Are you Creating a Secured Mobile Site?
In an era when consumers are increasingly shifting all of their social media, shopping, and buying habits to their smartphones and tablet devices, many companies have deployed mobile versions of their websites in order to encourage strong sales across platforms.
This is good business sense, but it comes with a number of security-related considerations. After all, mobile devices are being used in the public space during the vast majority of purchases, and they’re bound to be transmitting data over open Wi-Fi networks, mobile data networks, and other connections that usually aren’t as private and secure as a home broadband connection.
Designers and developers have already mastered creating a robust, touch-friendly website for today’s smartphones and tablets. As ecommerce implementations rise, though, it’s time to start considering how to create a highly secure mobile site that will protect shoppers’ identities, defend against hackers and identity thieves, and compensate for the more open nature of mobile data connections and public Wi-Fi networks that these devices use most often. Protecting consumer data comes down to a few major tips and considerations.
1. Choose a Highly Secure Web Host
Web hosts have security reputations, just as websites, Wi-Fi connections, and shopping cart options do. Many hosts offer Secure Socket Layer connections, often called SSL encryption, for a small additional fee to those customers that require a highly secure connection between any consumer device and their own shopping cart software. Only those web hosts that offer such a connection should be chosen to serve mobile sites to consumers that are likely using a public network. Furthermore, SSL should be implemented for both desktop and mobile users.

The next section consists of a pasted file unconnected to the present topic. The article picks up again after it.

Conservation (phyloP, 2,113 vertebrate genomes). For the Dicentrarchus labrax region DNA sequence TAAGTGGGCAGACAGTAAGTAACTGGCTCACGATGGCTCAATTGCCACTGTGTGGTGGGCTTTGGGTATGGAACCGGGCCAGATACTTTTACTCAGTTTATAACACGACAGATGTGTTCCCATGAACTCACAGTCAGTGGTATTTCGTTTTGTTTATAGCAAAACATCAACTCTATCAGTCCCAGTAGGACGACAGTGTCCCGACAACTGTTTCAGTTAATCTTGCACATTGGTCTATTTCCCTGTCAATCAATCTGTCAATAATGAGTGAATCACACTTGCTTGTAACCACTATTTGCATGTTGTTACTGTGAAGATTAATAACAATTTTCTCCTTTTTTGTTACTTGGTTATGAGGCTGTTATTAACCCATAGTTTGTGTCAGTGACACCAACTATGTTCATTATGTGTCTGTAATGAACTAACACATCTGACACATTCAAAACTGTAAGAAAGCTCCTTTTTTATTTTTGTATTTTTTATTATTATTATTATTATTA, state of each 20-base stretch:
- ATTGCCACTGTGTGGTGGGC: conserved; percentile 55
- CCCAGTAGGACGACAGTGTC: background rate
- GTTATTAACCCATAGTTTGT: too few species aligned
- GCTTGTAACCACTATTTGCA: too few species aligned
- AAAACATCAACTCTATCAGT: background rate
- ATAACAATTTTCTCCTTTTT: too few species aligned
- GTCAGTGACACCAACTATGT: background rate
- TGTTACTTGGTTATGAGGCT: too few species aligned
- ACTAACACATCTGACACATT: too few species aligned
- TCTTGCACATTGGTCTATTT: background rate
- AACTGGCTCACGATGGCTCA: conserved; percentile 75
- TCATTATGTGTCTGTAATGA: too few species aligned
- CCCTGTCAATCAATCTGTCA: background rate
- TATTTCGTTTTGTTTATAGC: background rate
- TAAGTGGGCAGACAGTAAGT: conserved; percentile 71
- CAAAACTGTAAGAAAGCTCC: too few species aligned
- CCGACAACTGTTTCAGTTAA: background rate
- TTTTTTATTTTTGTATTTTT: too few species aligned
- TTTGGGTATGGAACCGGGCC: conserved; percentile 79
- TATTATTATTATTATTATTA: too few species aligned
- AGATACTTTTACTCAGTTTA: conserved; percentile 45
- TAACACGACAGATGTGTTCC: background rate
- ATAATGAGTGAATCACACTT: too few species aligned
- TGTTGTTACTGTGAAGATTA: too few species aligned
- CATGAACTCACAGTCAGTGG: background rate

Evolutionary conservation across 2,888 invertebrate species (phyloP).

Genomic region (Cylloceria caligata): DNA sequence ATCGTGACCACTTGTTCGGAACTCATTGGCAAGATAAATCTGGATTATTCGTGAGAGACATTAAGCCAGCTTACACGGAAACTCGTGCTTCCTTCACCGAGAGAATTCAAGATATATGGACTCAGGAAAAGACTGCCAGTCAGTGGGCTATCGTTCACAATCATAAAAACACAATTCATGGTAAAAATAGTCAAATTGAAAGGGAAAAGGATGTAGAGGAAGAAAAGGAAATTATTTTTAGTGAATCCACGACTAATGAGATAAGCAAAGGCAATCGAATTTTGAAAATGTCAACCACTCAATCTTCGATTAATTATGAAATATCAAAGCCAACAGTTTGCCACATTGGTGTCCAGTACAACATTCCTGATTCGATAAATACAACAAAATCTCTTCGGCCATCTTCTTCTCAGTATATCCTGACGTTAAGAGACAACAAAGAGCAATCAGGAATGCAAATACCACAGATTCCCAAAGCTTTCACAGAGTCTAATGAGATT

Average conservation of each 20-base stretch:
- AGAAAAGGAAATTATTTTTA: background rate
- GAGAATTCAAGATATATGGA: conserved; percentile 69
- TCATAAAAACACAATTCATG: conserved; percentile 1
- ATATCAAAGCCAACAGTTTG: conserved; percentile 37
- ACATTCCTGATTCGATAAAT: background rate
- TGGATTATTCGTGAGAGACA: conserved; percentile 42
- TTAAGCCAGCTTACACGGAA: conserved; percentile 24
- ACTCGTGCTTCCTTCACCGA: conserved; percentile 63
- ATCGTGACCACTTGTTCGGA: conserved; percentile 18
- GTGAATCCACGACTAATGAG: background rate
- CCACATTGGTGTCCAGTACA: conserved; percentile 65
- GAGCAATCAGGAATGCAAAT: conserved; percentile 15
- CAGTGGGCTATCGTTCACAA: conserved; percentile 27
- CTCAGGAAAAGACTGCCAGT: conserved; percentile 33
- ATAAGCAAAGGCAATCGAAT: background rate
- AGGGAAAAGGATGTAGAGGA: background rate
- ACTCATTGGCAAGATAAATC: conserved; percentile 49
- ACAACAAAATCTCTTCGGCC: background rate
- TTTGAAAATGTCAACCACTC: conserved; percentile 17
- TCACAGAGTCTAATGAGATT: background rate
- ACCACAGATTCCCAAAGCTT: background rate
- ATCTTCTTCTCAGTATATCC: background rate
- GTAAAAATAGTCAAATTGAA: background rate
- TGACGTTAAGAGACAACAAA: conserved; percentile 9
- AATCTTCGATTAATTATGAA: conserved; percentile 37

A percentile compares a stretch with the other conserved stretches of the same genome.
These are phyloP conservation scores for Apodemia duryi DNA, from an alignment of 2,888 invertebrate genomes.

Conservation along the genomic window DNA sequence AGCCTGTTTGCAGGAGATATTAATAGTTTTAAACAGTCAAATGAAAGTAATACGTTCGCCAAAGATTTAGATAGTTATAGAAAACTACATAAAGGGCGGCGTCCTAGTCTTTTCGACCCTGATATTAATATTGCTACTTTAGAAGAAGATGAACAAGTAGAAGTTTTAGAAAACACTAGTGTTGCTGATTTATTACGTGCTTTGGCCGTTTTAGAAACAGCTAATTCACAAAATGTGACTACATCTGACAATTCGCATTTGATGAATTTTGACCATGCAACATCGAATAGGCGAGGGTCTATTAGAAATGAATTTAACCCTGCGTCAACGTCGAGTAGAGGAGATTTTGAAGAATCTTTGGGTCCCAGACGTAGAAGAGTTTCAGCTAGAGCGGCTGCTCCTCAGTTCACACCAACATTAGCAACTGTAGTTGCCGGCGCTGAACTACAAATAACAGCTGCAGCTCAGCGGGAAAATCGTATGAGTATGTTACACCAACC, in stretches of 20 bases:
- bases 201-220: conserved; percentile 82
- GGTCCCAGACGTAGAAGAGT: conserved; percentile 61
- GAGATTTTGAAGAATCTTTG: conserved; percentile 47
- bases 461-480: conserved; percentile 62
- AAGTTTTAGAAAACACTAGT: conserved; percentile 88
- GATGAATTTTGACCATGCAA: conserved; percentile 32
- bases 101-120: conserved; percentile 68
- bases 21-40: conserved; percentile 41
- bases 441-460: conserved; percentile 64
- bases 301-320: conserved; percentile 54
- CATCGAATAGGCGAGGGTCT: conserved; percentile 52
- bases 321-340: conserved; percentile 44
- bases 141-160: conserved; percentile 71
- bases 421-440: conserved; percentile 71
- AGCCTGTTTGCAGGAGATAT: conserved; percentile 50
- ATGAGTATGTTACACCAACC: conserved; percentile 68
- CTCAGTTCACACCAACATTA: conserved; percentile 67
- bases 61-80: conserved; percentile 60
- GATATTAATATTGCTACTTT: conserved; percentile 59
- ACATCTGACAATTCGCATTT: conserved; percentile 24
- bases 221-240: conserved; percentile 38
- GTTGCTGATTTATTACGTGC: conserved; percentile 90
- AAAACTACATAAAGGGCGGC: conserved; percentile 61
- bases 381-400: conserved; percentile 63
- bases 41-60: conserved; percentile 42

It might be a good idea to contact an existing web host specifically to inquire about their security procedures both on the backend and in implementations that face a website’s users. By making sure that hackers can’t compromise the host, and can’t compromise the company’s website, greater protection against data loss and identity thief can contribute to a better mobile business.
2. Don’t Be Afraid to Implement Secure Socket Layers for Mobile Devices
SSL has long been a mainstay of desktop ecommerce websites, since the technology essentially creates a highly encrypted, very secure connection between one consumer and the website’s server. This technology’s popularity on desktops is due in no small part to its effectiveness, serving as one of the best ways to deter hackers. Mobile commerce sites, though, tend to implement SSL inconsistently.
This lack of SSL implementation for mobile buyers might be because mobile browsers were once limited in their use of SSL and “https” websites. That has all changed, though, and today’s mobile browsers are just as sophisticated as the ones used on desktops. They’re adept at handling SSL encryption and managing encrypted transactions, and developers should take advantage of this functionality right away.
3. Comply with Mobile PCI Security Standards